close
close

Owner of ARTO in generational enterprises

In 1962, Arto Alajian came to the United States after escaping Egypt and his shoe company. He became a milkman in Los Angeles, then a ceramic tile installer, then a tiler. It was 1966.

Fast forward to 2024 and ARTO is a global supplier of handcrafted ceramic, porcelain and concrete products. Armen Alajian, the founder’s son, is currently the co-owner of the company.

He and I recently spoke, discussing the challenges and benefits facing generational family businesses. Below is a recording of our entire conversation. The transcript has been edited for length and clarity.

Eric Bandholz: What are you doing?

Armen Alajian: I am the co-owner of ARTO. We make rustic and elegant, handmade ceramic and concrete tiles. We manufacture in California and sell online and in showrooms in Los Angeles, across the country and around the world.

My dad, Arto Alajian, started the company. He and my mother had a factory in Egypt. They manufactured leather shoes there, but the government took away their business. And so in 1962 they came to the United States. My dad was a milkman in the mornings and went to school in the evenings to work as an aircraft mechanic.

Eventually he met a woman who made ceramics. She was involved in the renovation of the mission. On the way to get milk, her dad would take her ceramic bricks to restaurants and moms in El Segundo and Santa Monica, and he would come back on weekends to assemble them. This is how he started in 1966. His first product was clay brick.

My brother Varoujan and I started installing at a young age. My parents divorced when I was 10 and I was separated from my father. He fired me five times and I quit five times. We argued about business.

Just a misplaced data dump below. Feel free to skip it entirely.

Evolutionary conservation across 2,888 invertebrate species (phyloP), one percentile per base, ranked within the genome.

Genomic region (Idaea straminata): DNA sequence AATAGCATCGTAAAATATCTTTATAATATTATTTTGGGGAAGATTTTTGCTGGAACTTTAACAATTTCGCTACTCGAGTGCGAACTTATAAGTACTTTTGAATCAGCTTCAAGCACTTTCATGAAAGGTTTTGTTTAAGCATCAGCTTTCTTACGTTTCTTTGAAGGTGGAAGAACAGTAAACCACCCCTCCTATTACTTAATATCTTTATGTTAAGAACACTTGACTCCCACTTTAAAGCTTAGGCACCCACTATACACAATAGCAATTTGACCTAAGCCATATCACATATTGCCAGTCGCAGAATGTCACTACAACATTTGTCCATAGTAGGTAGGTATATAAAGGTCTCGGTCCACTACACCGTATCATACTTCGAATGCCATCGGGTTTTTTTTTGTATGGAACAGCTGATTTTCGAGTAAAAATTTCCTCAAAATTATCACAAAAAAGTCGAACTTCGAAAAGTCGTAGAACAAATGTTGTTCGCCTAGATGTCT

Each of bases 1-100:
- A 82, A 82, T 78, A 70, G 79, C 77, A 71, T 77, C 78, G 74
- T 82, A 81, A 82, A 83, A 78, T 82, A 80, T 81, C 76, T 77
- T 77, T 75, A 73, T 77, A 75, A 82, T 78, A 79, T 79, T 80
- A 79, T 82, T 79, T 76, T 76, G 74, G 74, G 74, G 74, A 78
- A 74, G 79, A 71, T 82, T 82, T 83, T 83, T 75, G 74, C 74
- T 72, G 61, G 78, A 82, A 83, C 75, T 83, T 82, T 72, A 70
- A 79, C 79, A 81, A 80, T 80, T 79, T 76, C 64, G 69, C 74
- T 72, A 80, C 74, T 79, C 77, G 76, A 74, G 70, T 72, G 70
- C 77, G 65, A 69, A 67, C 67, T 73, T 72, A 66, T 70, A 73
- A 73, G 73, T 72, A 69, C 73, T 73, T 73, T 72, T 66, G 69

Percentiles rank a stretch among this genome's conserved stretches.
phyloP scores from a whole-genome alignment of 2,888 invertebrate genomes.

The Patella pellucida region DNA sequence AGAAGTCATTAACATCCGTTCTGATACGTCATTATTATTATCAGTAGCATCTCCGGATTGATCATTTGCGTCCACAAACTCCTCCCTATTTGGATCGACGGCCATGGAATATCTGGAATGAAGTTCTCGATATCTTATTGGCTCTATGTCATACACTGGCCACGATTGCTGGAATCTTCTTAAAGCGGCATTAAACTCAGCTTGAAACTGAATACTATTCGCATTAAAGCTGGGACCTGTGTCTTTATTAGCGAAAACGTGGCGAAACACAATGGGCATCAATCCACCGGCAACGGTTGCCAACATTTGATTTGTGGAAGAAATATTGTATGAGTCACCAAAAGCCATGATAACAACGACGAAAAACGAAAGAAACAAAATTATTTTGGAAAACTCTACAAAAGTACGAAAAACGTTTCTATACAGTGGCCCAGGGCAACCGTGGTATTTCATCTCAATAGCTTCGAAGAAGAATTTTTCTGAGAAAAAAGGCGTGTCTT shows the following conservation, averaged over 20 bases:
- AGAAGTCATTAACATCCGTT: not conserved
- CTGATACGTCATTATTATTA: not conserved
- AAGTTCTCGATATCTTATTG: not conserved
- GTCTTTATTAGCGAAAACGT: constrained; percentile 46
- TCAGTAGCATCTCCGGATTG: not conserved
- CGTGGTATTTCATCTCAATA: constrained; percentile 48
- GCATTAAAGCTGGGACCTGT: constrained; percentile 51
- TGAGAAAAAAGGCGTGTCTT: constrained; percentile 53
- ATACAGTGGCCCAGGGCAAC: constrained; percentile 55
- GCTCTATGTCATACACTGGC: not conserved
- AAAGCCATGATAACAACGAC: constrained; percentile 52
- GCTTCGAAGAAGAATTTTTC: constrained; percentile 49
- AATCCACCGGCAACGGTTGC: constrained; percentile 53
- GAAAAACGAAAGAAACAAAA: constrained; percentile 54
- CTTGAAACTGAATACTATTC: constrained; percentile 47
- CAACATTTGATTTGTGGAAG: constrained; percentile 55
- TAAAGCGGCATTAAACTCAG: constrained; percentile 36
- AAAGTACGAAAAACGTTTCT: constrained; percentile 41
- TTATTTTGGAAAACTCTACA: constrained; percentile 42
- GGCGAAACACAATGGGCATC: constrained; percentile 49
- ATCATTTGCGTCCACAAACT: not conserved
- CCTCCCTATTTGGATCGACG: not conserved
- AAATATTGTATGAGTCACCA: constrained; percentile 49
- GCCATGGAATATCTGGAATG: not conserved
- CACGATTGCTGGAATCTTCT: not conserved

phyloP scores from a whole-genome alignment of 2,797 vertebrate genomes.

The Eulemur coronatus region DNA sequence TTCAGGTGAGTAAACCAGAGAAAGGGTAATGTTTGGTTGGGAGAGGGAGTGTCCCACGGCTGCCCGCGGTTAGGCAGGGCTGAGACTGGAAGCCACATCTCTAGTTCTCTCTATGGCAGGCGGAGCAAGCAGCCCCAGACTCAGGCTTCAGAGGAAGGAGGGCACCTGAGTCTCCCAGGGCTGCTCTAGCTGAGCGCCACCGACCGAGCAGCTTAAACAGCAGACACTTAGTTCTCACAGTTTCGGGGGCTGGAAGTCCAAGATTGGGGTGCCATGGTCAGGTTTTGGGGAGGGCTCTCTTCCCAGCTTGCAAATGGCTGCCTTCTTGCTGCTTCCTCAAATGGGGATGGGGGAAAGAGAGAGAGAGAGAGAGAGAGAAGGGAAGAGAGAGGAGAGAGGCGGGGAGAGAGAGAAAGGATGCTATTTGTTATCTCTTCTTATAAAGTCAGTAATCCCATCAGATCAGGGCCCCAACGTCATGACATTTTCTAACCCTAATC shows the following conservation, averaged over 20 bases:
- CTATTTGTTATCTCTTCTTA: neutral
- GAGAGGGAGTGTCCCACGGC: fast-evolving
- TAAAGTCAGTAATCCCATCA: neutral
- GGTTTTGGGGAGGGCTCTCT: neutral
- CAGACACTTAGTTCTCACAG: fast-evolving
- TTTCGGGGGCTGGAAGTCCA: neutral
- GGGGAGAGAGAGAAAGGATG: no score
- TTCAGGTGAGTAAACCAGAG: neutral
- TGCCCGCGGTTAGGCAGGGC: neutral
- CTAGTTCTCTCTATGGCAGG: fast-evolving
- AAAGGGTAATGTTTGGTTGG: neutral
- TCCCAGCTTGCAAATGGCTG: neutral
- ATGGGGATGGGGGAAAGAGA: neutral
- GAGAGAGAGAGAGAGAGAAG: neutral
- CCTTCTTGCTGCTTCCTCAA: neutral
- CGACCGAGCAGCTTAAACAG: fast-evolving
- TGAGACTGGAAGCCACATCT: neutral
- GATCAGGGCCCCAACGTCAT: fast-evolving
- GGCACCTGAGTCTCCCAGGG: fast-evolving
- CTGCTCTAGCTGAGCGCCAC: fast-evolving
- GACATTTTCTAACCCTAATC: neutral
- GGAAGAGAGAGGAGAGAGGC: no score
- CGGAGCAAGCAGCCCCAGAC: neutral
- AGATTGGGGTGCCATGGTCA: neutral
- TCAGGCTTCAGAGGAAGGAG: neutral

Later we made peace and developed. My dad called me and said, let’s think about it. And we did it. He respected me and I respected him. Before he left, we were partners and friends.

My brother is the owner. I’m learning how to be a CEO. I have always been a partner. My brother is full partner and owner and we discuss strategy.

He has one child. I have eight. We’re thinking about the next generation. Being responsible for your fate is an art, controlling your income and freedom. She wants this for her child; I want this for my children.

We can only give our children a chance. We can’t force them. Generational companies are nothing more than being a family.

Bandholz: Are your children interested in business?

Alajian: Yes. I let my children work in the business when they were younger. I am a seller. While we traveled around the country in a van and met clients, we were homeschooled. Children would come in, shake the person’s hand and say, “Hello, my name is Adam” or “My name is Sarah.” So everyone was busy with business. They love business. But I made them all leave and work for other people too.

They have since returned. Everyone wants to have a role in the company. I insist that they come in early and leave late – it’s an old-fashioned way of working. And then find your place. Ultimately, I want children to be owners. They don’t have to be operators.

Bandholz: I intend to pass ownership on to my children if the business interests them.

Alajian: Business becomes generational when operators are separated from owners. My children who become operators will be treated like managers and well paid if they do their job well. But owners have a different mentality, whether they work for the company or not. This way it can be extended to the third or fourth generation.

The key, however, is to empower children to be operators, owners, or both. Don’t force either one or the other.

My goal was to achieve generational wealth. But no more. My wealth is not money. The real wealth is that my children’s children know and love each other. Money is a tool that helps keep a family together. Wealth is not real cash. It is experience and the ability to survive the next generation, because freedom comes from having capital in your pocket.

Bandholz: Where can I buy your tiles and bricks?

Alajian: In 300 stores nationwide or at Arto.com. Our Instagram is @artobrick. I’m on LinkedIn.